Archive for May 1st, 2010

Saturday, May 1, 2010

Car Recall Data: no Brands

The measures Toyota took in America and China respectively when dealing with customers (after apparent safety issues) were worlds apart, argues Southern Metropolis Daily, in an article of May 1 titled “Why does Toyota dare to openly discriminate against Chinese consumers?” The only vehicle type recalled in China was Toyota RAV4, involving 75,000 car owners, and the extent was smaller than abroad, writes the paper. In America, Toyota had provided on-site vehicle inspections, paid or subsidized the owners’ transport expenses, and provided them with similar cars during the repair time. In China on the other hand, Toyota only apologized, but offered no compensation. By operating two different sets of treatment, Toyota had discriminated against Chinese consumers, and because government supervision and the judiciary had allowed that to happen, they had failed to do their job, writes Southern Metropolis.

Chinese Car, Syrian Characteristics

Made in China, bought in Syria: Complaints about this one would hurt many feelings

Unclear quality information about Chinese automobile sales was hampering consumer protection, lacking the drive to award the superior and to eliminate the inferior (奖优汰劣). Neither did the government monitor quality according to transparent data, nor was there a defined process for making the manufacturers recall their products. Requests by a “safeguarder of rights” (apparently a lawyer) named Liu Wenjun (刘文俊) for information about consumer lawsuits had been politely but clearly refused.

On October 1, 2004, an auto recall regulation was introduced, but so far, there were only few recalls recorded,the China Vehicle Recall Website (中国汽车召回网) listed every recall action, but without information that would easily provide specific data, writes Southern Metropolis. The China Association for Quality’s user committee (中国质量协会用户委员会), (车人网) and an organization or publication named Tsinghua Car (清华汽车) jointly published a “China Automobile Quality Report Quarterly” on April 29, showing complaints against companies such as FAW-Volkswagen, Shanghai Volkswagen, Shanghai GM and dozens more. But valid  information concerning safety and service was hard for consumers to find there, too.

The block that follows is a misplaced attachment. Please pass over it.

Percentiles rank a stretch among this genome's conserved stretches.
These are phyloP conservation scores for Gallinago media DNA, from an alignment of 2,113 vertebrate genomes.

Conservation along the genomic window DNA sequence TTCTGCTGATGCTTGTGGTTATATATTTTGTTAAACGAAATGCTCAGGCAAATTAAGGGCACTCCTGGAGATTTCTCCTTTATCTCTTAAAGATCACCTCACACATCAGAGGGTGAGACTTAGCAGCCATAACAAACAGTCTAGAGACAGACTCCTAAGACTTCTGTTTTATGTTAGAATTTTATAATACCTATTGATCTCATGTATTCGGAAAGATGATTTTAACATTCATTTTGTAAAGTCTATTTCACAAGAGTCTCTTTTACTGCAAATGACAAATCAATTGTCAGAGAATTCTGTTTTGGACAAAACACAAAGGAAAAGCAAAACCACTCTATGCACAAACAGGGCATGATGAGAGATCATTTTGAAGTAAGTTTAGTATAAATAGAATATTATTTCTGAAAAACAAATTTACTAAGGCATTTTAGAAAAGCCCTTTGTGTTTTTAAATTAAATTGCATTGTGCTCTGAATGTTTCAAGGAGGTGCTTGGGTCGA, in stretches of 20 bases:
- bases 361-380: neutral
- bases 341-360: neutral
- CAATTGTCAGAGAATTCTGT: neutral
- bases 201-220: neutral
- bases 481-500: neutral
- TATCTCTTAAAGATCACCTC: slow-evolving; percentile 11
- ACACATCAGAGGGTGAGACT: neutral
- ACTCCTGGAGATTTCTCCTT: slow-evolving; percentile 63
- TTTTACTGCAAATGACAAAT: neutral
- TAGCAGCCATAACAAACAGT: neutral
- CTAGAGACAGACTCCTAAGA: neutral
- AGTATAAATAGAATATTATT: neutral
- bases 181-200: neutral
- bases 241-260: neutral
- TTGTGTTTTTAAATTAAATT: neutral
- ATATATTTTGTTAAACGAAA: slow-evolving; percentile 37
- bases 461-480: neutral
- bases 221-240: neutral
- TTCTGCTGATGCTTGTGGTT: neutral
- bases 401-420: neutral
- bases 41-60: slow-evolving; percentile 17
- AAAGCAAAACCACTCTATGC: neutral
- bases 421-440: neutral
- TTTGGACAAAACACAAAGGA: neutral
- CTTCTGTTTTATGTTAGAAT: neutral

Southern Metropolis Daily quotes statistics saying that the number of car ownerships in China had reached 76,190,000  in 2009. Production and sales that year exceeded 13.6 million. The production and sales of passenger cars also exceeded ten million for the first time in 2009, making China the world’s biggest country in terms of car production and consumption. But the production and consumption giant is a legal protection dwarf, notes Southern Metropolis. A director with the General Administration of Quality Supervision, Inspection and Quarantine of the People’s Republic of China (AQSIQ) who replied to Liu Wenjun’s data requests actually embodied all the care and thought spent on protecting the producers:

“AQSIQ isn’t only responsible to the customers, but also for not misguiding the public. We can’t harm the car manufacturers. If we publish brands, we will receive huge pressure. Commercial and consumer associations’ periodical complaints are published in accordance with the types of complaints, not by the product brands.”
That’s why Toyota dares to discriminate, the paper subsumes. The problem, it says, goes beyond the car industry. The governments interests were GDP-based – bao ba, i.e. making sure that economic growth is at eight per cent or more, was an overriding governmental concern.

Li Yongyan, with the Asia Times, referred to the same regulation as Southern Metropolis. His or her criticism, right after its introduction was announced:

The maximum fine, if an auto maker refuses to recall a defective vehicle or part, is only 30,000 yuan (US$3,600) – so small that it does not represent a disincentive and may even be an incentive to ignore new regulations – just part of the cost of doing business.

That plus the factor that China prefers administrative over legal remedies. A 30,000 yuan RMB fine is just not as convincing as a lawsuit that can get a manufacturer slapped with a lawsuit involving millions or even billions of dollars.


Shanzhai Shandong Cars, Oct 26, 2009

Saturday, May 1, 2010

“China Megatrends”

Tung Chee-hwa (Dong Jianhua, 董建華) is reportedly fond of Doris and John Naisbitt‘s China Megatrends (Eight Pillars of a New Society), and he probably won’t need to explain why he is. Yang Hengjun (杨恒均) on the other hand isn’t fond of it, and he explains why he isn’t.

I’m reading a book myself at the moment, hence this blog may have to take a back seat in my spare time for a few days.

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